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Inverse Functions

Section 7.1: Inverse Functions

Definition of a One-to-One Function
A function f is one-to-one if no two input values yield the same output. That is, for
all x, y in the domain of f we have

Checking Whether a Function is One-to-One
Horizontal Line Test: If no horizontal line intersects the graph of a function in more
than one point, then the function is one-to-one.

A function that is always increasing or decreasing is one-to-one. This happens when
the derivative of a function is always positive or negative.

Definition of Inverse Function:
If f is a one-to-one function with domain A and range B, then the inverse of f,
denoted f −1, is a function with domain B and range A defined by

Finding the inverse of a function:
1. Write y = f (x)
2. Solve for x in terms of y.
3. Switch the x and y in the resulting equation to obtain the inverse.

Finding (f −1)'(a) without finding f −1:
Use the formula

Note: You must be able to find f −1(a), usually by inspection.

Section 7.2: Exponential Functions

Definition of Exponential Function:
An exponential function is of the form

where a is a positive constant.

Properties of Exponential Functions:
If a > 0 and a ≠ 1, then is a continuous function with domain R and range
(0,∞). If a, b > 0 then

Limits of Exponential Functions:
If a > 1, then and .
If 0 < a < 1, then   and

Definition of the Number e:
e is the number such that

Derivative of the Natural Exponential Function:
The derivative of ex is simply itself:

Using the chain rule, we get:

Integrating ex
Use the formula:

Section 7.3: Logarithmic Functions

Definition of Logarithmic Function:
The inverse function of the exponential function is called the logarithmic
function with base a and is written . The logarithmic function is defined by

Cancellation Laws for Logarithms:
The following cancellation equations hold for logarithms:

Properties of Logarithms:
If a > 1, the function is a one-to-one, continuous, and increasing
function with domain (0,∞) and range R. If x, y > 0 and r is a real number then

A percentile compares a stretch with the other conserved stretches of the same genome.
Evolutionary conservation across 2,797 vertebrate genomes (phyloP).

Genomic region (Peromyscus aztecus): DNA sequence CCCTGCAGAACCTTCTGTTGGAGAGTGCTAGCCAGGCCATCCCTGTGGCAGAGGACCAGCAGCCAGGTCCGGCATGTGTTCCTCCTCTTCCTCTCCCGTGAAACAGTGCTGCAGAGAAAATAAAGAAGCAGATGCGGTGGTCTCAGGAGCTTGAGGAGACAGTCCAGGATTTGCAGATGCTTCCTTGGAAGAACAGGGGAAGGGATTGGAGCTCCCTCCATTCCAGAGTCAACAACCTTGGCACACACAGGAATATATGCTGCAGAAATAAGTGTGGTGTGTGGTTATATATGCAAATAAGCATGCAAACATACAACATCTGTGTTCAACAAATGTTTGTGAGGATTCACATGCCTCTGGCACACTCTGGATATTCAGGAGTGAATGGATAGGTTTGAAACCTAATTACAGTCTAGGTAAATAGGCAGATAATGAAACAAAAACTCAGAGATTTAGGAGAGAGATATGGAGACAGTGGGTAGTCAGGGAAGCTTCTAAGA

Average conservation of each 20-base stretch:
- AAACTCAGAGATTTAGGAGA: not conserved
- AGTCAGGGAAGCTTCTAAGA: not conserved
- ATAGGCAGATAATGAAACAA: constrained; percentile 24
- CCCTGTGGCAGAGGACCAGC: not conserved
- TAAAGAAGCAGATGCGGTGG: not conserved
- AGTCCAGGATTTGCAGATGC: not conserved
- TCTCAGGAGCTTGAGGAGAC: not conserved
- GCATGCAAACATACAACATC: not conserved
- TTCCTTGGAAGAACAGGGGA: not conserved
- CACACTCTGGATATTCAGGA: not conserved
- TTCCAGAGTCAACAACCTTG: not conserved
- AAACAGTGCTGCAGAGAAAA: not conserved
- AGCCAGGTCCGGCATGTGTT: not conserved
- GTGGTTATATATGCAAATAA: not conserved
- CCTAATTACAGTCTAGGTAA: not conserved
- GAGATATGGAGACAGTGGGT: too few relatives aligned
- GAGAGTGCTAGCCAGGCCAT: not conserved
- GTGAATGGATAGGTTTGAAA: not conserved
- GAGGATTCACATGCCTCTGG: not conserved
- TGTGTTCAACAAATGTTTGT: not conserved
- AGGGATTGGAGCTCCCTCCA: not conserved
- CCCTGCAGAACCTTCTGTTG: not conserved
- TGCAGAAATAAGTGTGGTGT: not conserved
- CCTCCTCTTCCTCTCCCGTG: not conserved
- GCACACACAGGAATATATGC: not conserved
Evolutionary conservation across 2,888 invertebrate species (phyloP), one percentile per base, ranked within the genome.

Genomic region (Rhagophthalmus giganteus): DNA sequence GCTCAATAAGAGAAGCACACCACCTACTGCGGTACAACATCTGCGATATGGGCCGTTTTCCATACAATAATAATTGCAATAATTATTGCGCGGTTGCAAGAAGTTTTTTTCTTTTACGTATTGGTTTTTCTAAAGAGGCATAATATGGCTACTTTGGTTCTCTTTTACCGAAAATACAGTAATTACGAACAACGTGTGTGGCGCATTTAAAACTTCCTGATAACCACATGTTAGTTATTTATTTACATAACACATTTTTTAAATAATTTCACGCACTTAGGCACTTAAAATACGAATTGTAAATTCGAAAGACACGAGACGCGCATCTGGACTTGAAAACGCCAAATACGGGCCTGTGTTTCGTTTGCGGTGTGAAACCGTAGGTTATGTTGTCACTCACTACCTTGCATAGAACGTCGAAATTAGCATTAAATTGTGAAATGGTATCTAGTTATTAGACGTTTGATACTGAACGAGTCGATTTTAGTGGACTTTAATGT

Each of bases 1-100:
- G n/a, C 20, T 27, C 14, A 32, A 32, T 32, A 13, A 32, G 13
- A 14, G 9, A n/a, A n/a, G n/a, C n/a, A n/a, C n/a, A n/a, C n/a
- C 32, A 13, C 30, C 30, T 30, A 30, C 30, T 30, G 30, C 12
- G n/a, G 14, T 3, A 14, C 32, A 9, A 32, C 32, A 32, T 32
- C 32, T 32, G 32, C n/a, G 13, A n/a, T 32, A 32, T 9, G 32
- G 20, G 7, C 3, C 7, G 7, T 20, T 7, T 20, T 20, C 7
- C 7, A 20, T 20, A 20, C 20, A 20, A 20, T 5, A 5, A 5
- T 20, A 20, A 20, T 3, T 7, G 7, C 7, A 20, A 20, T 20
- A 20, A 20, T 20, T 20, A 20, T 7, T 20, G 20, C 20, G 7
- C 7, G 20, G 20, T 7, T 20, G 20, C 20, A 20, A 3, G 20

the following properties hold:

Limits of Logarithms:
If a > 1, then and

Definition of Natural Logarithm:
The logarithm with base e is called the natural logarithm and is written

Properties of Natural Logarithm:
The following are defining properties of the natural logarithm

Change of Base Formula:
For any positive number a (a ≠ 1), we have

This formula allows us to use a calculator to approximate logarithms of any base.

Section 7.4: Derivatives of Logarithmic Functions

Derivative of the Natural Logarithm
Use the formula

Applying the chain rule gives the formula

where u is a function in terms of x.

Integration of 
Integrate by means of the formula

Integration of Tangent
By finding tan x d x using the integral of 1/x formula, we obtain the following result

Differentiation Formula for Logarithmic Functions

Differentiation Formula for Exponential Functions

Integration Formula for Exponential Functions

Logarithmic Differentiation
Logarithmic differentiation is useful for taking the derivatives of complicated functions
containing products, quotients, or exponents.

Procedure for Logarithmic Differentiation:

1. Take the natural logarithm of both sides of an equation y = f (x) and then
simplify using the properties of logarithms.

2. Differentiate both sides of the equation with respect to x being sure to apply
the chain rule where necessary.

3. Solve the resulting equation for y'.